SFU President Andrew Petter

Andrew Petter Incoming president, SFU

Andrew Petter, SFU’s new president, was dean of UVic’s faculty of law, and also, briefly, B.C.’s attorney general

Andrew Petter
Incoming president, SFU

A legal academic who’s earned his stripes in B.C.’s political scene, Andrew Petter brings a rich skill set to his new job as SFU president, which begins in September. Petter is a former dean of UVic’s faculty of law, a department he’s called home since 1986 – apart from a 10-year contribution to B.C. politics. As MLA for Saanich South until 2001, he served in several cabinet positions, including attorney general, finance minister and minister of advanced education. SFU, which has expanded to the Whalley neighbourhood in Surrey and the Downtown Eastside in recent years, is no ivory tower, and Petter wouldn’t have it any other way.

Did you have any plans to find a new job before this position came up?
No. I had completed a turn as dean, and I was looking forward to getting back to more research and teaching. I wasn’t looking to take on another role. But when the presidency of SFU became free and a number of people encouraged me to consider it, it seemed that it held some of the same challenges I had enjoyed at UVic.

What will the job at SFU entail?
Ha! You should ask me in five years. I’m not coming with a predetermined agenda or trying to lead some top-down initiative. I think that in universities that does not work. My role will be to work with the faculty and students to enable them to better meet their goals, to bring out of the institution the best of what it can be.

But I also have a strong interest in helping the university better connect with the community. SFU has a graduate school of business downtown with strong connections with the business community, and now the Woodward’s project has the same kind of potential with the arts community and with the Downtown Eastside. And the mayor of Surrey is working to turn the Whalley area into a new centre, and I don’t think that would have happened without a strong presence from SFU. Connecting it even more strongly with all the diverse segments of the community will be a central preoccupation for me in this job.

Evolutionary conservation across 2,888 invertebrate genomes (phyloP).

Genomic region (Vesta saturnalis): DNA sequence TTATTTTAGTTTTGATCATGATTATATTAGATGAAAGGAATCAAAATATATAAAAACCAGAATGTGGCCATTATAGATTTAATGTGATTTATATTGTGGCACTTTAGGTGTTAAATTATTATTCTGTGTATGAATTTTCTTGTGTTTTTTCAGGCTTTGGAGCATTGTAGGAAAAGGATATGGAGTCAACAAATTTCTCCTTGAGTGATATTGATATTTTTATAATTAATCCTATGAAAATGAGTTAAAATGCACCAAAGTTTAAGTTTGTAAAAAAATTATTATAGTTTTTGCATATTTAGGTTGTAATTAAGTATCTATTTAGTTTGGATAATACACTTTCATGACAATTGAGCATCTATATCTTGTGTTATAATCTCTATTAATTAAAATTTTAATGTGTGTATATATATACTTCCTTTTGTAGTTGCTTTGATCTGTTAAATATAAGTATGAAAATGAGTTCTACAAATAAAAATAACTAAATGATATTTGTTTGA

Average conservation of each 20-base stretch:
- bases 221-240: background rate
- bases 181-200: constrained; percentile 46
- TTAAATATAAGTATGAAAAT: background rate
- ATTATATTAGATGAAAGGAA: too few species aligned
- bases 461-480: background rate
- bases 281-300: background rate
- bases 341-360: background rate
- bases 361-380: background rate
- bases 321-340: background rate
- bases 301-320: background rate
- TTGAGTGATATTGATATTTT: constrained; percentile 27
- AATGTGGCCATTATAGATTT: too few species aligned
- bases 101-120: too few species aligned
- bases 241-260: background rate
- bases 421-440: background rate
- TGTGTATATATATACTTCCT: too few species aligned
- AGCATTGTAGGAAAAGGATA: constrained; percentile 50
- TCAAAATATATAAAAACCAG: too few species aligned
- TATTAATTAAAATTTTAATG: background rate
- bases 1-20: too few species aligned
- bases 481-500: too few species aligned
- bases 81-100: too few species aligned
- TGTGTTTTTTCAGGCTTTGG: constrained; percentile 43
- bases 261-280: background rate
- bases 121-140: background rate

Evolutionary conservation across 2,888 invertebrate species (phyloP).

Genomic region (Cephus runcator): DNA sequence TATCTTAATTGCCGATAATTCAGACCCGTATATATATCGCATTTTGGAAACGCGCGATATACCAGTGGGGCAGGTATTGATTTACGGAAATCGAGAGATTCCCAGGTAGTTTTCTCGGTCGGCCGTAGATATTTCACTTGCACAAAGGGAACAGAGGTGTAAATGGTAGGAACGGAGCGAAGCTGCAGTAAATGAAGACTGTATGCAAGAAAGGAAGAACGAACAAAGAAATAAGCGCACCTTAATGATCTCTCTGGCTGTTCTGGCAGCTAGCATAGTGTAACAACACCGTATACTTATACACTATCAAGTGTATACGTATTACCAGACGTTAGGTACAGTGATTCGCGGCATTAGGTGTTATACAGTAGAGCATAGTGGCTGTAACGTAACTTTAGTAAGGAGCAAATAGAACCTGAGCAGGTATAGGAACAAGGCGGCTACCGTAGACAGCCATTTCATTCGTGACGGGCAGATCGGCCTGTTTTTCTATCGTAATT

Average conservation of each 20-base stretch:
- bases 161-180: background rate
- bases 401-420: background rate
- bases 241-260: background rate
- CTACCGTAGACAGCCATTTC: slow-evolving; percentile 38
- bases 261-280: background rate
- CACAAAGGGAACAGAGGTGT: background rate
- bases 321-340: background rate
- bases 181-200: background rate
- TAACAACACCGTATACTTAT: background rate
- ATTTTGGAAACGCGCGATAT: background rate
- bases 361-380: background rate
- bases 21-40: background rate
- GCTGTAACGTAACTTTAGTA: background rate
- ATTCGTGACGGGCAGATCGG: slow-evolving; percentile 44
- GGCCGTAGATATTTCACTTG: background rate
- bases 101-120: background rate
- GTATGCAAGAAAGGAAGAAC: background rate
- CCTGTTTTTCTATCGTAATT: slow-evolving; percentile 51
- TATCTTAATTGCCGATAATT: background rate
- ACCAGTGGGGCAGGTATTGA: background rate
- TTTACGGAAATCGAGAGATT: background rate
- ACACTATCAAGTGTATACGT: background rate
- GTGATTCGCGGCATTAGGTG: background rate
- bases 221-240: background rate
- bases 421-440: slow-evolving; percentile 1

Interacting with communities defies the traditional “ivory tower” stereotype.
Yeah, it’s one of my passions: the belief that universities have to justify themselves to their communities. You have to be able to show yourself and the community that what you’re doing is valuable in research and teaching. And one of the things that really drew me to SFU is that, more than any other university that I’m aware of in Canada, it doesn’t hold the view that it’s remote. It’s the university that started on top of a mountain but has really come down to the community.

What changes would you like to see in Canada’s university system?
Well, I don’t want to be presumptuous here – I’m the new kid on the block – but there is one thing I’m really concerned about Canada-wide: we’re increasingly seeing the larger research universities become more and more focused on research and graduate education at the expense of undergraduate education. And I think undergraduate students increasingly feel that they’re treated as almost a necessary evil. On the other hand, we see the emergence of new teaching universities, which are great in terms of focusing on the teaching side, but the students don’t get the exposure to the world-class researchers and the international opportunities.

You seem to have a facility for this kind of big-picture strategic thinking; is that part of what draws you into these administrative roles?
Yeah, I enjoy doing my own research and I enjoy being in the classroom and teaching, but it isn’t the same as working within the larger university community. It’s really exciting to be able to develop programs that will help make a difference in students’ lives. It’s the ideas and the relationships and the good things that come out of that that really excite me.

Was it that same reflex that drew you into politics?
To some extent, although the constraints in politics are greater. Our political system unfortunately tends to stifle creativity and cause monolithic thinking.

Has political discourse in B.C. deteriorated?
When I was growing up – and maybe I’m romanticizing – but I think of people like Lester Pearson and Tommy Douglas and John Diefenbaker. It was seen as an honourable calling. And the idea of exchanging ideas was not about personal differences; it was about trying to fight for what you believe is best. What discourages me is that so many young people who have so much to contribute don’t see public office as a venue for it. I think that’s of tremendous concern because in a democratic system I don’t think there’s an alternative. If the people with the ideas and ideals don’t see working within the government as productive, then I’m afraid government will be left to others, and that does concern me a lot.

What’s the solution to disengaged youth?
Education is the answer in terms of helping young people become more aware of possible answers and also helping them become civically engaged. By connecting students to the larger community and showing its relevance, I think that it really has the capacity to close the gap.